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With Luxury Development on All Sides, Oakland Artists Buy the Right to Stay Put

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A resident of Shadetree reads on an outdoor couch. Shadetree residents recently bought their live-work artist complex amidst surrounding development in Oakland. (Nathan Bennett)

Oakland’s last section of undeveloped, privately-owned waterfront is a nubby spit of land at the very end of 5th Avenue, where charmingly ramshackle structures occupy roughly four square blocks along the estuary connecting Lake Merritt to the San Francisco Bay.

For decades, this area known as Fifth Avenue Point has been a makeshift live-work hub attracting artists, musicians, mechanics, sailors, and craftspeople to its remote-feeling stretch of industrial waterfront; its gravel lots teem with succulents and found objects repurposed as decoration.

In the middle of it all is Shadetree, a tight-knit, insular community of dozens of residents, living in interconnected buildings, that feels like a family. During a tour, resident Benjamin Burke called a neighbor’s newborn child “our baby,” before letting himself into another neighbor’s unit.

Freddi, a resident of Shadetree, pets a cat on the steps.
Freddi, a resident of Shadetree, pets a cat on the steps. (Nathan Bennett)

But the cloistered, hideaway atmosphere is changing. To the property’s immediate north, east, and west are building sites within a scheduled 35-acre commercial-residential project Brooklyn Basin, Oakland’s largest new development since World War II. Developers have plotted to “revitalize” Fifth Avenue Point for decades, but when Shadetree’s owners decided to sell in 2016, it finally seemed likely.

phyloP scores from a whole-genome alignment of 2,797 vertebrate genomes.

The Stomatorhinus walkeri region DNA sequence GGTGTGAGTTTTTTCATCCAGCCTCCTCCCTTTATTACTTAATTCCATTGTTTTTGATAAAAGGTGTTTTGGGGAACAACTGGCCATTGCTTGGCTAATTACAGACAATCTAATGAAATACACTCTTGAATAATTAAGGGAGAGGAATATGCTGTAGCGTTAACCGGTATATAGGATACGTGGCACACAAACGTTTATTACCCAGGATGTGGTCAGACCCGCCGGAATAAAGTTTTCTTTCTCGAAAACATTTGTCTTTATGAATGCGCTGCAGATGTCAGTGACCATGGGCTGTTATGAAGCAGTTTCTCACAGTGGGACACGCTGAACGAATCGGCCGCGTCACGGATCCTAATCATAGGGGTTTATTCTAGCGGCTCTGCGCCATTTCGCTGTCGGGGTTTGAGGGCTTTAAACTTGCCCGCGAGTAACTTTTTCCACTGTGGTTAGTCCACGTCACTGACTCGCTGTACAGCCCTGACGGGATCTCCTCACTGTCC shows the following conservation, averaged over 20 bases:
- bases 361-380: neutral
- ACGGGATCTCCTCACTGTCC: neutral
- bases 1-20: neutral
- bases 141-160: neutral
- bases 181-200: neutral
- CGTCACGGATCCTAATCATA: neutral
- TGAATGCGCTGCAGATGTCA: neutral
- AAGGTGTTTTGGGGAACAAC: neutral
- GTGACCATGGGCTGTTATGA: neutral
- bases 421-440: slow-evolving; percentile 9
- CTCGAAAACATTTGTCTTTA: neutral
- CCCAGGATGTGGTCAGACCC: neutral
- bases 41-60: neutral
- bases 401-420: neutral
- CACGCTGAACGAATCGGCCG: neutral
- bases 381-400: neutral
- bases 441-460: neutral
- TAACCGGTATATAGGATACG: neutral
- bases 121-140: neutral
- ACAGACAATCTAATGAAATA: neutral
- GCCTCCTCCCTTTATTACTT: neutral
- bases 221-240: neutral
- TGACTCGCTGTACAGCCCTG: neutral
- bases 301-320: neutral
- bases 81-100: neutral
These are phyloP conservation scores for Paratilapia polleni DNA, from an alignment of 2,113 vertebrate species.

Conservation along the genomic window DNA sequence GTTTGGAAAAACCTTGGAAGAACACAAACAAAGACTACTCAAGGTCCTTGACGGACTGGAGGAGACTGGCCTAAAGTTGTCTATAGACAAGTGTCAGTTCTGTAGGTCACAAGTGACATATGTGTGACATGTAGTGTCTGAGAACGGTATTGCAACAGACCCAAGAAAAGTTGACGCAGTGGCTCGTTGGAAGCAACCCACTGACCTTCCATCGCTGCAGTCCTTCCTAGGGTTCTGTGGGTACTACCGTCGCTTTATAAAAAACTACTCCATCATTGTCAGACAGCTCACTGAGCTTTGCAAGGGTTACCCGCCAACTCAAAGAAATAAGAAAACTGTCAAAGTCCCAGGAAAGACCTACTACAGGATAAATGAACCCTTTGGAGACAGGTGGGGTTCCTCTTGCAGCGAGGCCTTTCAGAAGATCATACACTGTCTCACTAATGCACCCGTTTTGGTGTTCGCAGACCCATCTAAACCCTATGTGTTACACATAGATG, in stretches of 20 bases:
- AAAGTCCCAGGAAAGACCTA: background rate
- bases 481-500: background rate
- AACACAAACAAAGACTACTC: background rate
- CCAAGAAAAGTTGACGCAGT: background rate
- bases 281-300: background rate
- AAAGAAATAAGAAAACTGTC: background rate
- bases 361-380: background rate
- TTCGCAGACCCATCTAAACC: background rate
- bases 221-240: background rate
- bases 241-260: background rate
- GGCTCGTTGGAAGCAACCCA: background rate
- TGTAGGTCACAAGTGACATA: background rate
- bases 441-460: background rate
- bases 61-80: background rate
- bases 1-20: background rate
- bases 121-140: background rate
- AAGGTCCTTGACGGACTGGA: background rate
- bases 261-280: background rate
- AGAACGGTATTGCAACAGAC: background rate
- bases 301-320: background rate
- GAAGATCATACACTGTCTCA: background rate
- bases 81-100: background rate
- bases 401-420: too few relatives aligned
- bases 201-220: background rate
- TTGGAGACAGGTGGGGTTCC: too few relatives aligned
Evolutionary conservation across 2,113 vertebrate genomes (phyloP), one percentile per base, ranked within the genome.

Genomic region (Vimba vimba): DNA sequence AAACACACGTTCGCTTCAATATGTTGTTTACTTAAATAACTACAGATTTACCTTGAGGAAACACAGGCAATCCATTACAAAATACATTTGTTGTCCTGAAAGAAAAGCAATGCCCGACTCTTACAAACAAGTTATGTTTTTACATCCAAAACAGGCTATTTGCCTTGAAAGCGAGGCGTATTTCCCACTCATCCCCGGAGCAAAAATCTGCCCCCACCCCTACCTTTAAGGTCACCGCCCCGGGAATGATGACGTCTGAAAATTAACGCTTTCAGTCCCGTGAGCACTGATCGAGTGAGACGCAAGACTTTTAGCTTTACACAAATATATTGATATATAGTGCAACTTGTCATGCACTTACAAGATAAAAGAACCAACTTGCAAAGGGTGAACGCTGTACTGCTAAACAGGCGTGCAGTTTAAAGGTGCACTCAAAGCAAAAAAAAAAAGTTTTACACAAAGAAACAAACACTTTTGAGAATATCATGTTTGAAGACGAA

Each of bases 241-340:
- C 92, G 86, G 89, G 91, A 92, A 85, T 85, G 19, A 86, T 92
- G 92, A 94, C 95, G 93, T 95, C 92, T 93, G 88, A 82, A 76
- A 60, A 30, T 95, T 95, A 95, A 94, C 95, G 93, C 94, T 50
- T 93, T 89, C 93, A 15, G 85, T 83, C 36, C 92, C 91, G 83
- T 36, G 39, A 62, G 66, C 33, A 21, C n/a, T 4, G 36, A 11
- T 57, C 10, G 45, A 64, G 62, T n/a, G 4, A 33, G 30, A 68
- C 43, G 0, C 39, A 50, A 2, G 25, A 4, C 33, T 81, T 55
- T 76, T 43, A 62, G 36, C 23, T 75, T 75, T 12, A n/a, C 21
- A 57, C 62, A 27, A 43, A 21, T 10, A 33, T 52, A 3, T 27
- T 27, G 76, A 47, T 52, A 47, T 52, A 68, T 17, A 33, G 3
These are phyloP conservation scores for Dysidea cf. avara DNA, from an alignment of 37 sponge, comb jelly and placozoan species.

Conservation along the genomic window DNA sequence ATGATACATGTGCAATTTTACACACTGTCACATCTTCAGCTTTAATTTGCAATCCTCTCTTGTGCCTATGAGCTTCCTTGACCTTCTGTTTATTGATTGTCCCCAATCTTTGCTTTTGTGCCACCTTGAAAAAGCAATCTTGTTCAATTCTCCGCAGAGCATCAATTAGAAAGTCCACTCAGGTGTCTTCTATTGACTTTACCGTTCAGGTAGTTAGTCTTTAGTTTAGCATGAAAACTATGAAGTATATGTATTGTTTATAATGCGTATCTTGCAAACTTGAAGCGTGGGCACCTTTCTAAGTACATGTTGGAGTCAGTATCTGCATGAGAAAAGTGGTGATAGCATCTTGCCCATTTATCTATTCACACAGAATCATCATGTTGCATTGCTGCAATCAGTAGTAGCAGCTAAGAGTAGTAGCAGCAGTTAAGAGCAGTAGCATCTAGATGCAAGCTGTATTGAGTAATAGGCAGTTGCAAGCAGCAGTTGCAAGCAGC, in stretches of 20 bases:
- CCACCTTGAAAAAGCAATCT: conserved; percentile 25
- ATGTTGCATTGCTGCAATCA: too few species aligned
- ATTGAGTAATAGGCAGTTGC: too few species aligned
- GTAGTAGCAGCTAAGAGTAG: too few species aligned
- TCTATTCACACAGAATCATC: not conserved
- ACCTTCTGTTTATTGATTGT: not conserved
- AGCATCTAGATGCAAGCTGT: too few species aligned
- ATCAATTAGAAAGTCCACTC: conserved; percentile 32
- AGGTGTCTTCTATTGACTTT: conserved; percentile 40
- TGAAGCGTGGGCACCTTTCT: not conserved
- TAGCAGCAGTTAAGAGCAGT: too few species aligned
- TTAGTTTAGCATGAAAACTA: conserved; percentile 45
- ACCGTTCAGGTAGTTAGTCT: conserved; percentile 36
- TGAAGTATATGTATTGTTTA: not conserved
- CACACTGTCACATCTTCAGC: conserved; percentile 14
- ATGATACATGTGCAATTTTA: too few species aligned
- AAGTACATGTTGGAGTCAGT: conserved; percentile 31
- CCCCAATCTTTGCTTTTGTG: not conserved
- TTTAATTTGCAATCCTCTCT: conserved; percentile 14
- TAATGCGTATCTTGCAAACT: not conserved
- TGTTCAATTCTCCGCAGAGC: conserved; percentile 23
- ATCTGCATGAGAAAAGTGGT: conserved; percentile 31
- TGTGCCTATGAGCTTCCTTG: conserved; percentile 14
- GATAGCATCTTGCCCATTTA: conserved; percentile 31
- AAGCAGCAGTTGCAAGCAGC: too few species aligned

Instead, the tenants raised $2.5 million and purchased Shadetree themselves.


“Now we’re this little strip in the middle of the Brooklyn Basin plan that says, ‘Not a part of project,’” said Burke, a writer and onetime TED Fellow. (His talk centered on the virtues of “winging it.”) “If we could pull this off, I mean—we’re made of trash!”

A map of the scheduled Brooklyn Basin development, showing Shadetree at left, circled in yellow.
A map of the scheduled Brooklyn Basin development, showing Shadetree at left, circled in yellow. (via Brooklyn Basin)

In September 2016, the Shadetree tenants received a letter from their landlords, Reed and Matt Westphal, giving them 90 days to make an offer on the property. They mustered a deposit and signed a purchase agreement in February, and spent months securing $2.5 million in loans—about half from a private equity lender, and the other half from 22 individual supporters—to buy the property through a newly-formed nonprofit, Shadetree Historical Artisan Development Engine (SHADE). The sale went through last July.

Threats to Oakland live-work housing have been mounting for years, due to development, encroaching cannabis business, and a city code-enforcement crackdown. Shadetree’s shoreline locale, its position within Oakland’s cannabis-permitted “green zone,” and location in the center of plans for Brooklyn Basin made it particularly vulnerable. Donna Smithey, 66, a 5th Avenue resident who helped organize the acquisition, said that when the Westphals offered to sell to the tenants, she thought it was just a face-saving gesture before eviction. “I don’t think they expected us to get it together,” she said.